I’m happy with dry sowing because you can up the pressure and still get accurate seed depth.”

Overall, Darren also is happy to have a wider bar.

“The Contour 2 goes a bit faster (8.5-10km/h, depending on soil conditions) and being wider I’m also getting a bit more productivity,” Darren said.

He designed his 4200ha mainly cereal cropping program with central filling points to enhance that productivity and usually expects to complete about 19ha an hour.

The slab design of the Morris Contour 2, with wheels outside the frame and contour-following achieved by the individual sowing modules, is a big appeal along with an easy to adjust set-and-forget depth control system.

The hydraulically-operated individual parallelogram linkage and press wheel units ensure an almost millipede action across contours and this ground-hugging is the reason why press wheels can accurately control seed depth placement.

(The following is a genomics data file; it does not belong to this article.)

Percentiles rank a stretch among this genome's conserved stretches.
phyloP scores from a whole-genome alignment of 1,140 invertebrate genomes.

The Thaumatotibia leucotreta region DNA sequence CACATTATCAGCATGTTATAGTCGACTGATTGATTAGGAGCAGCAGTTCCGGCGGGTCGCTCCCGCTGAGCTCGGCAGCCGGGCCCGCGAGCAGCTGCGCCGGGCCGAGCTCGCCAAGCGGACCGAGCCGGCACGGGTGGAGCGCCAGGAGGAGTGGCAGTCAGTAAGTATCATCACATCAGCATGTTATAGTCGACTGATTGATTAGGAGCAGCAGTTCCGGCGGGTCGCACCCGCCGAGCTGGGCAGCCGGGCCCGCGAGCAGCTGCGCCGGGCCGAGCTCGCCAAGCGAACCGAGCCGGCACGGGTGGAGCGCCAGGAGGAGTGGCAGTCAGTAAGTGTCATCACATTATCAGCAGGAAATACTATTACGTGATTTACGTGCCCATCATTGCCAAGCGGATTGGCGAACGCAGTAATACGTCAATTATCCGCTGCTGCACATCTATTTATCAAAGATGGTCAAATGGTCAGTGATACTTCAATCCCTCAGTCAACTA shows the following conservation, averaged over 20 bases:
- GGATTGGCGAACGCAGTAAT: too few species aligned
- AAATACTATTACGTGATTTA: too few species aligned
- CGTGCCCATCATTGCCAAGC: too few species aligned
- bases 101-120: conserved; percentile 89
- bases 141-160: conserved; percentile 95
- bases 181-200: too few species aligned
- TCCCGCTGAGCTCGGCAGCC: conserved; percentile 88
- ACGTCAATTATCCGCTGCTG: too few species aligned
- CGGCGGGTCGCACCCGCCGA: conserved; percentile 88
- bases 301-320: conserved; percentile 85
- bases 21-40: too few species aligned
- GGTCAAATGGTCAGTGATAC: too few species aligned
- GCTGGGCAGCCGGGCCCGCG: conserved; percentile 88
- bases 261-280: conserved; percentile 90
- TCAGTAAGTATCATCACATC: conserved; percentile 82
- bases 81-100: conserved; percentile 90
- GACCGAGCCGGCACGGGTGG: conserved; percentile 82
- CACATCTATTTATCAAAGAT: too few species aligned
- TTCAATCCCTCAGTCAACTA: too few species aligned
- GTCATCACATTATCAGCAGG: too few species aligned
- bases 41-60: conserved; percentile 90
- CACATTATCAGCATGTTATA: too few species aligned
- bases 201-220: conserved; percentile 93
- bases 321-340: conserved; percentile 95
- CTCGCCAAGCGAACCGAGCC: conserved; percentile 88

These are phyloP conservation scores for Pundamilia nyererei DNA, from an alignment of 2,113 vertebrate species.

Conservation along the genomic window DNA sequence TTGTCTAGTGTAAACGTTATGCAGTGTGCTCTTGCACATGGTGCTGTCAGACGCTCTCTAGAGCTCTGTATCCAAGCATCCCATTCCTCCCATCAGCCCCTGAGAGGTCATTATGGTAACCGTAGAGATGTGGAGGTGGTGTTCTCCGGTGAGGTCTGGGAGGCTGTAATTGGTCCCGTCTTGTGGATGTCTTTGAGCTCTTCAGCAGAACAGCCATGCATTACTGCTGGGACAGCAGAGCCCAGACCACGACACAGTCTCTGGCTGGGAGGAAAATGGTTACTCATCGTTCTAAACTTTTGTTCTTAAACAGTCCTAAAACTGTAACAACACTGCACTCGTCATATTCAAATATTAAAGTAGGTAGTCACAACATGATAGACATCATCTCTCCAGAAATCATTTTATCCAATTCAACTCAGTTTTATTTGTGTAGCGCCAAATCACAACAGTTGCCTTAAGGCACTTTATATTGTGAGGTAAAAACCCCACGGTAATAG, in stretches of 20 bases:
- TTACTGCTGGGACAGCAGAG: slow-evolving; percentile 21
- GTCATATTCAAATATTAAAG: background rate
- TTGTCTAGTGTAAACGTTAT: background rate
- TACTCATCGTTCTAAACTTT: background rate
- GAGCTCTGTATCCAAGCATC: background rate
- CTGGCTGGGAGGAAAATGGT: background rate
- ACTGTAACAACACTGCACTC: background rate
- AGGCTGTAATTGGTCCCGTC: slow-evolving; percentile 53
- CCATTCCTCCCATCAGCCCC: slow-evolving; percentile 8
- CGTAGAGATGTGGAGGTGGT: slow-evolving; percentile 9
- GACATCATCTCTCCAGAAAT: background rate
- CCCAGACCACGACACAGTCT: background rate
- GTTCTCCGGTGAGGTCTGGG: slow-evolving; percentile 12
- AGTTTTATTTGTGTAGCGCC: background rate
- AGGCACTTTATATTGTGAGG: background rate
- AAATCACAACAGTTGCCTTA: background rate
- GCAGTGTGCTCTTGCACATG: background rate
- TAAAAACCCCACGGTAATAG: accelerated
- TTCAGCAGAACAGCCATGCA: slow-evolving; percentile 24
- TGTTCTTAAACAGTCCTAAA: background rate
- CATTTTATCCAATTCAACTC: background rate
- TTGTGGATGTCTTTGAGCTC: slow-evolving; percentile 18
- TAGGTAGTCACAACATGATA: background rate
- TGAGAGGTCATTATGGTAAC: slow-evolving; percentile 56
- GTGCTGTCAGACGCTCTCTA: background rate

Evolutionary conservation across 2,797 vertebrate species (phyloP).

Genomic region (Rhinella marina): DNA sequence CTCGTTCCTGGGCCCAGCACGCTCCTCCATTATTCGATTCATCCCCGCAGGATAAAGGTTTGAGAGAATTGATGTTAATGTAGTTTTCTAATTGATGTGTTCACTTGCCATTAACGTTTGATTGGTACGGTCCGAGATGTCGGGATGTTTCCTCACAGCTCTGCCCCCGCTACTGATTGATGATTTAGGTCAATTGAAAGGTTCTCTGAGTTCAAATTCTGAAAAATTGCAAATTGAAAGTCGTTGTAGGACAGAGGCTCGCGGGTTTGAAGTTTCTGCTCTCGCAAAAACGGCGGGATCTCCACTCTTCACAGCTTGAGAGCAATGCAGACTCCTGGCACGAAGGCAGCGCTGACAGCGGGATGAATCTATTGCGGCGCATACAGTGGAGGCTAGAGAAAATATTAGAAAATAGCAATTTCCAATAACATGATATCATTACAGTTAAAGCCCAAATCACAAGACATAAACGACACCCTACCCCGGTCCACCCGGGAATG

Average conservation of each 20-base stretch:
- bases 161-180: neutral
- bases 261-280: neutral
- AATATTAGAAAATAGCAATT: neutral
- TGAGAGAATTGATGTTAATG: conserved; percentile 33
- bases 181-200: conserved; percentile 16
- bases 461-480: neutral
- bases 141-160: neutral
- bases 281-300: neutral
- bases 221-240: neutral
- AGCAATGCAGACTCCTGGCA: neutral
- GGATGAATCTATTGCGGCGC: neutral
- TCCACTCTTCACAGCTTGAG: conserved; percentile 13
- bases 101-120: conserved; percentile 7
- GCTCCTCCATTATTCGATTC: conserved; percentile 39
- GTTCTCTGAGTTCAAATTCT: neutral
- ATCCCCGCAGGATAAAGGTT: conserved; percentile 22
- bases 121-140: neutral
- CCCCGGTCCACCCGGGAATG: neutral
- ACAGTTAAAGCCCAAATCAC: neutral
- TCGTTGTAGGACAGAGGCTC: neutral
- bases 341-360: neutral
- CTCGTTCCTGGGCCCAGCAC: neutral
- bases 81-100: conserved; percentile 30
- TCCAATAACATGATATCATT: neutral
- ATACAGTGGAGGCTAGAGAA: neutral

According to Morris, the parallelogram linkage maintains a constant opener angle relative to the soil and constant opener depth in relation to the packer wheel throughout the range of travel.

The company says its double shoot boot requires less horsepower, while the single shank design has lower draft requirements than most double-shoot air hoe drills and disc drills.

Also the single shank system doesn’t have the bunching up problem between two tines.

Depth setting is accomplished by a simple notched cam and pin system – simply rotate the cam by hand and insert the pin to lock in the desired seeding depth. Optimal seeding depth ranges from 1.27cm (0.5in) to 5cm (2in) in 0.64cm (0.25in) increments.

The packer wheels are about 14cm (5.5in) in diameter to accommodate the paired row and the subsequent furrow promotes water harvesting while protecting germination plants from wind events.

More consistent furrows can be achieved with the on-the-go packing pressure which is handy to use in differing soil types. And tine pressure also can be adjusted on-the-go.

For more information, please contact your McIntosh & Son branch.